« There is no better place to start than here » par Dirty Linen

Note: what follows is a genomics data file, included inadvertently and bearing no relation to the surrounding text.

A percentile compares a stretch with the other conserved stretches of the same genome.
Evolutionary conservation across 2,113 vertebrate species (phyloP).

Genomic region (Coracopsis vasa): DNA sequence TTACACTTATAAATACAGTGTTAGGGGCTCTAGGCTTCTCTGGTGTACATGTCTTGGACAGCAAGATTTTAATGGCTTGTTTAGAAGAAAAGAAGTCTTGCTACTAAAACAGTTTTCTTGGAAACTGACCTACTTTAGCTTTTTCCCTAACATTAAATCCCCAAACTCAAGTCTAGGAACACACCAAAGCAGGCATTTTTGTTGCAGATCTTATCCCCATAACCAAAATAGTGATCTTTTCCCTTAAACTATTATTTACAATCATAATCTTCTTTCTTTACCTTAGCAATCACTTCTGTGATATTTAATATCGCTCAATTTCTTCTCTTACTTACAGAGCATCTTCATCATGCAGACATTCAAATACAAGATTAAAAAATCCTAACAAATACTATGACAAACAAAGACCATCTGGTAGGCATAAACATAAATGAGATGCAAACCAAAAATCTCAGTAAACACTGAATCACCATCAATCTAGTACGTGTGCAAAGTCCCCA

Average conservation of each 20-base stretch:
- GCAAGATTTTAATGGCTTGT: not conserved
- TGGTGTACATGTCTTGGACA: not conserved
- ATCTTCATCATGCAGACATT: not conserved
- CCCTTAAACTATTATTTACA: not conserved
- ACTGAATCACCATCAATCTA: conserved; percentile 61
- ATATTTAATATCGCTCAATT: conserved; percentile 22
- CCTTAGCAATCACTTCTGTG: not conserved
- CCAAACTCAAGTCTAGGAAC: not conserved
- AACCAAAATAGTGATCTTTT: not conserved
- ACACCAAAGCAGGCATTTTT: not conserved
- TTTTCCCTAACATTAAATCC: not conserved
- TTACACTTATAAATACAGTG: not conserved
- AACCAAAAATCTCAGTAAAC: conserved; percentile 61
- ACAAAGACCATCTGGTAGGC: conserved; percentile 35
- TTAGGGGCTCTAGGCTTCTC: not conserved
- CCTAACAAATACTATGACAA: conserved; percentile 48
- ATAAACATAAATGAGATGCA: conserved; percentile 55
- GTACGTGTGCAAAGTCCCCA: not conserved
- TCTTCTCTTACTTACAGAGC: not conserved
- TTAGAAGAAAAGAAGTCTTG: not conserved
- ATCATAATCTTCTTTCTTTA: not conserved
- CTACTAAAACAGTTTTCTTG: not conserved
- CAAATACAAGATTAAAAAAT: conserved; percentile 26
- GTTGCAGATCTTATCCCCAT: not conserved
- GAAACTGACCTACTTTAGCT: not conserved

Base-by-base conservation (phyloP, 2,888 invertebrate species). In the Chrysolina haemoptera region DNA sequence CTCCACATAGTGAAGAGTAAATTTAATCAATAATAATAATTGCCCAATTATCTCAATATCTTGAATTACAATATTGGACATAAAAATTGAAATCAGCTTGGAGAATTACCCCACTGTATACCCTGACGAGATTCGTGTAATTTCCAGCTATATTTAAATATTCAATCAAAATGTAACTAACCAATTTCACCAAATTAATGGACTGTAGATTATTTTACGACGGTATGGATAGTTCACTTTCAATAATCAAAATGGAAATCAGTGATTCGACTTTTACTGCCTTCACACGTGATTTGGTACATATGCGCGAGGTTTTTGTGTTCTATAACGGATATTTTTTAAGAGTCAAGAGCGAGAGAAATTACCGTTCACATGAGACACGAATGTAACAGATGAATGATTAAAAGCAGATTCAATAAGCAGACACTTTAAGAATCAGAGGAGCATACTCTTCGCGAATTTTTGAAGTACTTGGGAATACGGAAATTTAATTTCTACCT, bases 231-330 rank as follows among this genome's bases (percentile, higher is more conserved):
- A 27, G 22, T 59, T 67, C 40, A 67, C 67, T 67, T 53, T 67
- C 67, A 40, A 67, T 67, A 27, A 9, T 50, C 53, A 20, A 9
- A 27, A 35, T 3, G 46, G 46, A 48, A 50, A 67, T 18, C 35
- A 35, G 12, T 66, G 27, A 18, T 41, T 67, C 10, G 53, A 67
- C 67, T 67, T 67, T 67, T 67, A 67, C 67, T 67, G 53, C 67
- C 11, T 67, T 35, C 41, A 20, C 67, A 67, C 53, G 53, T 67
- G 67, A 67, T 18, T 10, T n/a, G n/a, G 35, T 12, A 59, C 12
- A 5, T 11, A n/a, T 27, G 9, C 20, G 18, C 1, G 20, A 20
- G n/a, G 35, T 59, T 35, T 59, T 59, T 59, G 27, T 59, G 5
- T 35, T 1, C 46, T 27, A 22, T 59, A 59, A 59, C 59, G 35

Unappreciated at home, many Guadeloupe and Martinique Creole musicians move to Paris, where they achieved great popularity in the West Indians cabarets during the 30s and 40s. Apparently it must have been quite a scene, as this is Frémeaux & Associés’ third double-disc release of biguine. It includes a few waltzes, mazurkas, rumbas, and chansons. Biguine dates back to the 19th century, when Créolesfused traditional bèlè music with the polka. Instrumentally, it’s best characterized by a dominating clarinet melody that’s supported by banjos, guitars, pianos, and Latin hythms. The stringed players are often quite nimble fingered, the clarinetist emotionally expressive, the tempos snappy, and there is a high degree of skilled musicianship throughout. While most songs are clarinet-centric, a few selections represent the « biguine de salon » tradition whitha vocalist accompagnied by a pianist and/or guitarist, just as one would hear in a parlor room setting on a Sunday afternoon. But the majority of tunes are dance oriented, falling under the « biguine de bal » and « biguine de rue » social dance idioms. Many important figures are represented here, including clarinetists Eugene Delouche and Félix Valver, and trumpeter Abel Beauregard. The French-English bilingual liner notes are authoritatively written and quite informative. To begin the biguine, there is no better place to start than here.